Customer Relationship Marketing and Sales Management 7BSP1016 (B/ 2010-11)
❶ Question 1: ‘The ultimate accountability of marketing [and sales] activities lies in their contribution to the life-time value that the customer base represents’ (Peelen, 2006). Discuss and evaluate this comment in relation to the principles of customer relationship marketing. Identify the limitations that a sales manager may encounter when developing a sales strategy which moves from a transactional to a relationship basis.
❷ Question 6: In order to develop a value proposition for customers, organisations must collect sufficient data on their customer base. Discuss the extent to which sufficient data can be collected to inform future marketing decisions and product alignment.
Deniz Kurugollu 10283502
MSc Marketing 5th May 2011
❶ Customer retention has been shown to attract more attention within marketing activities. Customer Relationship Marketing (CRM) can be regarded as a manifestation of acknowledging long term value of customers. In this regard, Peelen (2006) indicates that “the ultimate accountability of marketing activities lies in their contribution to the life-time value that the customer base represents.” Lifetime customer value refers the monetary amount of purchases made by the customer from a particular company in a given period of time. It can therefore be inferred that the longer a customer stays with a company, the greater the customer’s value (Vavra, 1994). Having accepted the importance of customers today, companies are trying the streamline their operations. For example, companies like Campbell Soup, Coca-Cola, Hershey, Intel and Hewlett-Packard all have Chief Customer Officers (CCO) now so as to response better the needs and wants of their customer base (Brandchannel, 2011). Building close relationship with customers on the basis of trust and commitment seems to be vital to cut above the competition (Gobe, 2001). However, there are several limitations that can arise when building a strategy based on establishing relationship. The aim of this essay is to acknowledge both the advantages and limitations of relationship marketing. Drucker (2007) considers that marketing has two main tasks; attracting new customers and retaining already existing ones. As is the case in almost every dichotomy, the optimum results are tied to the balance between two ends. Hence, it is expected that the limited marketing resources should be spent between two tasks in an optimal way. Yet, research (Payne, 1994) shows that marketing efforts (i.e. time and money) still disproportionately focus on acquiring new customers rather than customer retention even though the positive correlation between customer retention and profitability has been acknowledged as the fact of business life for a long time (Rosenberg and Czepeil, 1983). Retaining customers are more profitable for several reasons (Payne, 1994). First of all, existing customers cost less to service. Figures reveal that it costs five times less to keep an existing customer than it does to attract a new one (Duddy and Kandampully, 1999). Second, customer expenditure is expected to increase over time. Xu and Walton (2005) points out that 20 % of existing customers contribute 80 % of the profit or revenue. Moreover, customer retention is cost effective. Marketing costs can be amortized during a longer time period. Furthermore, it is evident that satisfied customers provide positive word of mouth and they are most likely to pay price premiums (Aggarwal, 2004).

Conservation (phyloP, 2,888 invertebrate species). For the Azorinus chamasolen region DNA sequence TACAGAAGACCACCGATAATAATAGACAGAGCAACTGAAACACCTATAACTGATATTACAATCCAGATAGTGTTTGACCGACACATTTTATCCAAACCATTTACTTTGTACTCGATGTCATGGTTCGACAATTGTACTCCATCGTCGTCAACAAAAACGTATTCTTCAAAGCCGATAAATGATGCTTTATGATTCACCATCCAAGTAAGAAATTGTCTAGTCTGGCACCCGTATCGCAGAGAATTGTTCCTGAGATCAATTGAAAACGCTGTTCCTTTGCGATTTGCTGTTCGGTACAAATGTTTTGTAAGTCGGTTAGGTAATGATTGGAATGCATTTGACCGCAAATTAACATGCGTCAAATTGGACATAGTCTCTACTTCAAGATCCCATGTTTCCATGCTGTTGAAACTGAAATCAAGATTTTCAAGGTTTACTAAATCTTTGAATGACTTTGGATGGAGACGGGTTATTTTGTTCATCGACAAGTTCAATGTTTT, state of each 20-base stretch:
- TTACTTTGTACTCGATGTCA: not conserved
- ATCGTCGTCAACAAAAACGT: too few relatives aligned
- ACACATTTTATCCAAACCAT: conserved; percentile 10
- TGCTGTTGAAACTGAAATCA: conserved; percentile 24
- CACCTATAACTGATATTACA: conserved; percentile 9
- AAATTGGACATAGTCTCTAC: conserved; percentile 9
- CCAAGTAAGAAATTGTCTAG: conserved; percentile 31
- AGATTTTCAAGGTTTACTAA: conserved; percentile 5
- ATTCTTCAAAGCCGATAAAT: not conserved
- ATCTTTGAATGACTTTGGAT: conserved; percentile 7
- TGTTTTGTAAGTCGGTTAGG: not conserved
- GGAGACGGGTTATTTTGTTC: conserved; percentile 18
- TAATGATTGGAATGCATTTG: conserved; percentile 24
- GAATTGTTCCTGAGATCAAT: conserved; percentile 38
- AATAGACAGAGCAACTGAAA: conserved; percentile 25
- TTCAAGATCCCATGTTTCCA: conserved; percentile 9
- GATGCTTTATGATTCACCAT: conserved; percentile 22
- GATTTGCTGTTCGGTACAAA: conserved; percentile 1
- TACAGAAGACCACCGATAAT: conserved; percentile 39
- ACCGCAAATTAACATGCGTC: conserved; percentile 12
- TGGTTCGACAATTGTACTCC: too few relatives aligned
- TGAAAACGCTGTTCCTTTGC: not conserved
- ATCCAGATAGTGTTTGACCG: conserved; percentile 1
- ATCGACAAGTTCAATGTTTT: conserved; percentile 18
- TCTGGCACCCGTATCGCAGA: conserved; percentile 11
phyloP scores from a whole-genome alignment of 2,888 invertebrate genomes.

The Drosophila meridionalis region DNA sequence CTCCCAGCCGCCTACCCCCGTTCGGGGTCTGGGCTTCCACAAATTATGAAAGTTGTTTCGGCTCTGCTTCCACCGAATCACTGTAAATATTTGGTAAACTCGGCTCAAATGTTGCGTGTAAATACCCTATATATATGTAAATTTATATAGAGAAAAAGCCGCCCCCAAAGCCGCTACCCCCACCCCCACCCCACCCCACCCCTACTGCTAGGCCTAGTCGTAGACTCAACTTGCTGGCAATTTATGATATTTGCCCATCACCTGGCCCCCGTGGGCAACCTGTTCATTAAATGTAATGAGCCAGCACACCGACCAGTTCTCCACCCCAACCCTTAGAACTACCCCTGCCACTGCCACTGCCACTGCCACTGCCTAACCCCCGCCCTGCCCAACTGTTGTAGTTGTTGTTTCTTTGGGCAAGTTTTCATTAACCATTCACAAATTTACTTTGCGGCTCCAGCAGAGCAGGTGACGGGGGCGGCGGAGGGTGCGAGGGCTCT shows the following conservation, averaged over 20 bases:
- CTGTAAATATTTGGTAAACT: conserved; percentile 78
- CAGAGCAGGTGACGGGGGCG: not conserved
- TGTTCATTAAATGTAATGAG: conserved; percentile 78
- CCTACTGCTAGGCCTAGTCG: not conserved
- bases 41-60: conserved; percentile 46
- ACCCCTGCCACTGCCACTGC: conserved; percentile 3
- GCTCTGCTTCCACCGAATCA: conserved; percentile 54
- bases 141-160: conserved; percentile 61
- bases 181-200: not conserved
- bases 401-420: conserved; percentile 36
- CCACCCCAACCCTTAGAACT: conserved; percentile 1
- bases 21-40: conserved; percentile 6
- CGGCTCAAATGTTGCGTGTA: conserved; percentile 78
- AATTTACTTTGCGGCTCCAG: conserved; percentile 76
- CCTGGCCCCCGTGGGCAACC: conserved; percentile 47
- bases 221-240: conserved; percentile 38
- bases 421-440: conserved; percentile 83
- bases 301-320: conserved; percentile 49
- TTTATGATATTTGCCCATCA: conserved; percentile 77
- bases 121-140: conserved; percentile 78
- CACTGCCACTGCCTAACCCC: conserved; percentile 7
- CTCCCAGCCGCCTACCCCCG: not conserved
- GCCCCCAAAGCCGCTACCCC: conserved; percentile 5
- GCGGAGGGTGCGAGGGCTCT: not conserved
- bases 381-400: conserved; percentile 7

In the light of foregoing, building a long-term relationship with customers on the basis of trust and commitment is the key to long-term success. In line with this target, the marketing focus shifts from transaction marketing to relationship marketing. The Figure 1 shows the paradigm change in question. Therefore, the relationship marketing is long-term approach focusing on customer retention with high emphasis on customer service and contact.
Acquiring new customer
Figure 1: Transaction vs. Relationship marketing Adapted from: Payne, 1994